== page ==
Wednesday, August 18, 2010

Embracing the value of sea power

When you think of the part sea power served in defending Singapore during the Second World War, it is likely that the failure of the Royal Navy's Force Z warships will spring to mind.

The tragic loss of the British battleship, HMS Prince of Wales, and the battlecruiser, HMS Repulse, to Japanese air power has a little-known prologue: some naval assets that defended British interests in the Mediterranean came from Singapore.

These include the aircraft carrier HMS Eagle, which was based in the Far East, an entire flotilla of Singapore-based submarines and a shallow draft 15" gun monitor, HMS Terror, which lived up to its name harassing the Italian Army in the Libyan Desert.[Terror Camp in Sembawang is named after this monitor and not after the attitude of Naval Diving Unit instructors who lord over their tadpoles.)

Had these warships stayed in Singapore, the fate of Force Z may have been very different. This blast from the past underlines the importance of a balanced fleet and shows the telling effect that sea power, when ably led by aggressive commanders, can serve in a theatre of war.

Those who ask why these precious assets set sail from Singapore would do well to remember that Europe had been at war for nearly two years and three months while people in the Far East watched as bystanders.

In a war of survival, the Royal Navy needed every war machine at its disposal. Warships recalled from Singapore robbed defence planners here of naval aviation and submarines that would have complemented the weight of fire from capital ships.

A 64-page booklet published during WW2 by His Majesty's Stationery Office (HMSO), titled simply His Majesty's Submarines, noted: "As diplomatic relations with Italy grew steadily worse, all submarines east of Suez, including the 4th Flotilla at Singapore and the 8th Flotilla at Colombo, were sailed for Alexandria to form the 1st Flotilla. Half of this force went to Malta; and when the war with Italy began, there were six British submarines there (two of them refitting) and six at Alexandria."

The withdrawal of 4th Flotilla from Singapore explains why Imperial Japanese Navy submarines had a free run of the South China Sea in December 1941. These submarines formed a picket line which detected Force Z as it made its passage north for its date with destiny.

The fact that half of the HMSO booklet sings praises to successful RN submarine operations in the Mediterranean tells us the impact these boats could have had in regional waters. RN submariners could have been sent first in, ahead of Force Z to protect the surface ships from enemy submarines.

The aircraft carrier Eagle was pulled out for the same reason.

The HMSO booklet, East of Malta West of Suez, recounted: "Early in 1940, Italian neutrality deteriorated into passive hostility towards the Allies. By the end of March, 1940, she had made it plain that she was only biding her moment to throw in her lot with Germany. The lull was nearly over and the gathering storm sent the Battle Fleet from home waters to the Mediterranean, and reinforced it with cruisers from the East Indies, the aircraft-carrier Eagle and some submarines from China."

HMS Eagle served with distinction in the Mediterranean. The RN recognised the value of naval aviation and paired aircraft carriers together with battleships and battlecruisers into task groups named after letters of the alphabet (Force A, Force B, Force H etc).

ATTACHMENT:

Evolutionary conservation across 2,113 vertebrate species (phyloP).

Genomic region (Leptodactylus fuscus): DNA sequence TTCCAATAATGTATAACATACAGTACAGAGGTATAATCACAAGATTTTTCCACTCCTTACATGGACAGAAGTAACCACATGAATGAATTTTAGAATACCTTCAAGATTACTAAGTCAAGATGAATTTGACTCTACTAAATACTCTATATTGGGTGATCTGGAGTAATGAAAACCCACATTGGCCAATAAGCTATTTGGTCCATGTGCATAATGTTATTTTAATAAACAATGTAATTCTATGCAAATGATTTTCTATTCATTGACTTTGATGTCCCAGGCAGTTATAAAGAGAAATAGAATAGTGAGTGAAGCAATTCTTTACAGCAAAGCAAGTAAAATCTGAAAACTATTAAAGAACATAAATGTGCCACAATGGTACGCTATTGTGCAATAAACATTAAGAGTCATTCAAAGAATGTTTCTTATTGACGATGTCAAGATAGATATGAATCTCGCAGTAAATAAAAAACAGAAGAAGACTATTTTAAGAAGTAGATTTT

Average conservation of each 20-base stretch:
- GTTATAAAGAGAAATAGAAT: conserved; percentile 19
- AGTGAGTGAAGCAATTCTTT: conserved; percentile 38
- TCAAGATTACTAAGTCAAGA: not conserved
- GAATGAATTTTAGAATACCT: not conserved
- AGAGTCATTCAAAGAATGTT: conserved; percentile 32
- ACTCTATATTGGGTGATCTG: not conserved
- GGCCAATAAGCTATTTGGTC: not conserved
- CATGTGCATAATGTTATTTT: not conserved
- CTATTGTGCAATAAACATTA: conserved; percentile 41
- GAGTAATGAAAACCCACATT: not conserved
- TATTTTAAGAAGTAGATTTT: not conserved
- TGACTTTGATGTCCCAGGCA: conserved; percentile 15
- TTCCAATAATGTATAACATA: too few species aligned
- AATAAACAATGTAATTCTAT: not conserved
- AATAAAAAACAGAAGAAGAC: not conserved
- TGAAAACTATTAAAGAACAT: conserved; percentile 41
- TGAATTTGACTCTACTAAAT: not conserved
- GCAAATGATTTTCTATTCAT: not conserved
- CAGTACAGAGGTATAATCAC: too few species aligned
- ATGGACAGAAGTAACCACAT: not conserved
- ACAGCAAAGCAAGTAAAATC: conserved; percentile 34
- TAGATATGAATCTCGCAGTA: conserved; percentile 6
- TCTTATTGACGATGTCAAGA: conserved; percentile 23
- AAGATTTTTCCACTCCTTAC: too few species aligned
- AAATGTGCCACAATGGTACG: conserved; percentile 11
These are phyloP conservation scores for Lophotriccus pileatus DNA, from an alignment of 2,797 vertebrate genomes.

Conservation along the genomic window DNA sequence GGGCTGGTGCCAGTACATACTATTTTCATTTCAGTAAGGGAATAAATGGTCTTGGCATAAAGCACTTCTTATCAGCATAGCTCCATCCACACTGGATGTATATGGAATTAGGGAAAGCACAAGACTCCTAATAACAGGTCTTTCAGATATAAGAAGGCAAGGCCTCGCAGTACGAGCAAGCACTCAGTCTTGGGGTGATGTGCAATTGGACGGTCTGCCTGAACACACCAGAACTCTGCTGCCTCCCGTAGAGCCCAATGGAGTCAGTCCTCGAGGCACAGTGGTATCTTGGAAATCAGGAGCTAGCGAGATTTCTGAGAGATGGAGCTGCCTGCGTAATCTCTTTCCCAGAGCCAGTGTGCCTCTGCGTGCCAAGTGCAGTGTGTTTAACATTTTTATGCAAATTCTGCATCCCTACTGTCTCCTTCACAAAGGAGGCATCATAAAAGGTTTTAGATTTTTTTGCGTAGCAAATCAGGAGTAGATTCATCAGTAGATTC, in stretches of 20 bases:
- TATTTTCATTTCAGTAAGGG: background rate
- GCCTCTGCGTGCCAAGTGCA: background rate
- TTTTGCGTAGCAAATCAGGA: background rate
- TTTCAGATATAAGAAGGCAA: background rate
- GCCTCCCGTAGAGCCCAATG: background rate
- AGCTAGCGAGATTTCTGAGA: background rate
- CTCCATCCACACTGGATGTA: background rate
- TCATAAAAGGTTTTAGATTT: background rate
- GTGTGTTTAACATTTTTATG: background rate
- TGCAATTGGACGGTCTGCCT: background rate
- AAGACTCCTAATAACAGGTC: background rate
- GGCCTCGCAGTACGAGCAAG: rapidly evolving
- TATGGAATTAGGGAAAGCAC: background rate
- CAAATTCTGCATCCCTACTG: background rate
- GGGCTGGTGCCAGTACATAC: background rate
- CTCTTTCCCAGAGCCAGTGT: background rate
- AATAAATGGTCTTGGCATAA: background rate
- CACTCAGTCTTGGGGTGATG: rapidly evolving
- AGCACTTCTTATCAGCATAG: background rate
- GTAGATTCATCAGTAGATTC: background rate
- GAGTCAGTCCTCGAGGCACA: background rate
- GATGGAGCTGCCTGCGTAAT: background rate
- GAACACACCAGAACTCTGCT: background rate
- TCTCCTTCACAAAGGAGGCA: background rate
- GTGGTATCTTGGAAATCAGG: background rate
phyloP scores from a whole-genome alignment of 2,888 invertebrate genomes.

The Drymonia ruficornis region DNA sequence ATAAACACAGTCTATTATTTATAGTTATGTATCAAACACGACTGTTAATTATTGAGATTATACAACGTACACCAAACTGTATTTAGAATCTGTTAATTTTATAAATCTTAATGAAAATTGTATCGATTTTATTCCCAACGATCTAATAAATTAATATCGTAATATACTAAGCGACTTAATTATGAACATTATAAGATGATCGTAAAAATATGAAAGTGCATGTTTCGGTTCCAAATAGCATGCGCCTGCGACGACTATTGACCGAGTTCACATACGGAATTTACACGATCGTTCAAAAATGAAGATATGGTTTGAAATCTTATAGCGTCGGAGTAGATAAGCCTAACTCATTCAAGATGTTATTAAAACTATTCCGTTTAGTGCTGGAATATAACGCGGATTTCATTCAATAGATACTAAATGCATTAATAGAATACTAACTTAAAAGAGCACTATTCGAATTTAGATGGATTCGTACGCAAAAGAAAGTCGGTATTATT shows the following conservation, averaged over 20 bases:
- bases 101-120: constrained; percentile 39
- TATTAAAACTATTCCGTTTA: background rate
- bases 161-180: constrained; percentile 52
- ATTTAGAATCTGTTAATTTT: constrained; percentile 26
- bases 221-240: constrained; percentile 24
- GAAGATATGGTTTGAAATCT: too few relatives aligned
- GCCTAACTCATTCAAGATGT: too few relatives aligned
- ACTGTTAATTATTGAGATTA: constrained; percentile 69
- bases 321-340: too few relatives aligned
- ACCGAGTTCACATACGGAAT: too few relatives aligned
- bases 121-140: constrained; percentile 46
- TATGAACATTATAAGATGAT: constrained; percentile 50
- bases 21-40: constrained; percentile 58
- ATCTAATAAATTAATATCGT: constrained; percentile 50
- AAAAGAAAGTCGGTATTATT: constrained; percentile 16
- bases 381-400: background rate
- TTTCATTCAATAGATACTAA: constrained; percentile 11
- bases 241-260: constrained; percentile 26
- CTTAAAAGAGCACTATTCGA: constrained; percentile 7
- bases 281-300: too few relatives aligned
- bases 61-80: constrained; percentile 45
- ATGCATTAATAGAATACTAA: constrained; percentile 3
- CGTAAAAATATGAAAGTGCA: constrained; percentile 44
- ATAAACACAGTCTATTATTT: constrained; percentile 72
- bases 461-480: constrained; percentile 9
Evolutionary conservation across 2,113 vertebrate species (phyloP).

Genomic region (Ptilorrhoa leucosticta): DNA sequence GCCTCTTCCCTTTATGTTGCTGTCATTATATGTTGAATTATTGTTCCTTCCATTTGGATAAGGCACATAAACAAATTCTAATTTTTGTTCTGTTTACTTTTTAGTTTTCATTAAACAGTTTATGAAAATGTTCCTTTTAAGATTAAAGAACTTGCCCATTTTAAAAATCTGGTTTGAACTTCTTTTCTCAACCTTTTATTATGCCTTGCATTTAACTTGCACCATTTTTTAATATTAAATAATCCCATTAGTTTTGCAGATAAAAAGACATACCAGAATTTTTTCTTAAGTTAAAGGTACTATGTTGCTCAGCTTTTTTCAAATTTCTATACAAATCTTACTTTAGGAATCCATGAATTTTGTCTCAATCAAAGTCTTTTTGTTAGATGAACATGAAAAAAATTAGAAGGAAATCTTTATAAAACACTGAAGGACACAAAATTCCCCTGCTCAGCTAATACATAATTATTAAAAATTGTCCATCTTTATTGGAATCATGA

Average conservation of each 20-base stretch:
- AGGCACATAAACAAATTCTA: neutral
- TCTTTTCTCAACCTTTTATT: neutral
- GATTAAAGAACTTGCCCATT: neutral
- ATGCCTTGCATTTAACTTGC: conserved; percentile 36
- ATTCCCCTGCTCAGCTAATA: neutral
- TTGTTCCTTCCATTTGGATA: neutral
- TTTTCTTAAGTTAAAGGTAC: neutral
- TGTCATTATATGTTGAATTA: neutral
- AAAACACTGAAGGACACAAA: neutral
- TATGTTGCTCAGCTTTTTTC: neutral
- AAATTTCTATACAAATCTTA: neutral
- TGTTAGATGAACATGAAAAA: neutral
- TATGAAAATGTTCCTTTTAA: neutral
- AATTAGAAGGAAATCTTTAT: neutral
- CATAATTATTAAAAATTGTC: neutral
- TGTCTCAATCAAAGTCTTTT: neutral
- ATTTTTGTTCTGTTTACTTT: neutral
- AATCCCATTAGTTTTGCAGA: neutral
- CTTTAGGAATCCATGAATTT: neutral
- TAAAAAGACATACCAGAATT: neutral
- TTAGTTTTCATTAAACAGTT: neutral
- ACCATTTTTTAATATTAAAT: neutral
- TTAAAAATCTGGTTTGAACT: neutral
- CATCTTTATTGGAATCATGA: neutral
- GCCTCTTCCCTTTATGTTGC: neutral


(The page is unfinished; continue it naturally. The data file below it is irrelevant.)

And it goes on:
In that theatre, the battlecruiser HMS Renown showed that warships steaming at speed in the open sea were hard to hit. That the Renown was a sister ship of HMS Repulse is unlikely to have been overlooked by British planners who despatched the Repulse to Singapore.

The battleship Prince of Wales was no ordinary battle wagon either. The King George V-class warship was then Britain's newest battleship, bloodied during the Battle of the Denmark Strait during the encounter with the Bismarck and having won the affection of Britons for ferrying British Prime Minister Winston Churchill to Newfoundland for his meeting with US President Franklin D. Roosevelt. She was known fondly as Churchill's yacht.

After two years of operations in the Mediterranean, no RN capital ships had been lost to air attack.

British disdain for the "new weapon" (i.e. air power), as noted in the WW2 HMSO booklets, is spelt out clearly in this account of a clash with the Italians.

"The Warspite and her attendant destroyers were attacked by bombers twenty two times. Force C fifteen times; altogether nearly 400 bombs were dropped on the British Fleet during its return to Alexandria without causing damage or casualties. The new weapon had had every chance to prove itself a substitute for sea power and had apparently failed; in the confusion of the enemy's retreat to the Straits of Messina the Italian bombers were twice observed to be attacking their own fleet. The German dive-bombers had not yet appeared on the scene."

HMSO's text is accompanied by pictures I've not seen elsewhere. These show RN warships under heavy air attack. One picture shows the battleship Malaya (what an irony, considering where Force Z met its fate) sailing "unscathed through the forest of water hurled up in the bombing attack".

With more than two years of experience fending off attacks by two air forces in the narrow seas, one cannot be surprised at British confidence that Force Z would stand up to the then-untested Japanese air power.

The signal lessons for Singapore are as follows:
1. The Singapore Armed Forces (SAF) military history reading list should include British naval ops in the Med. This theatre should not be considered out of the syllabus. Understanding how and why British sea power remained undefeated in the Med is a key to appreciating the importance of a balanced fleet.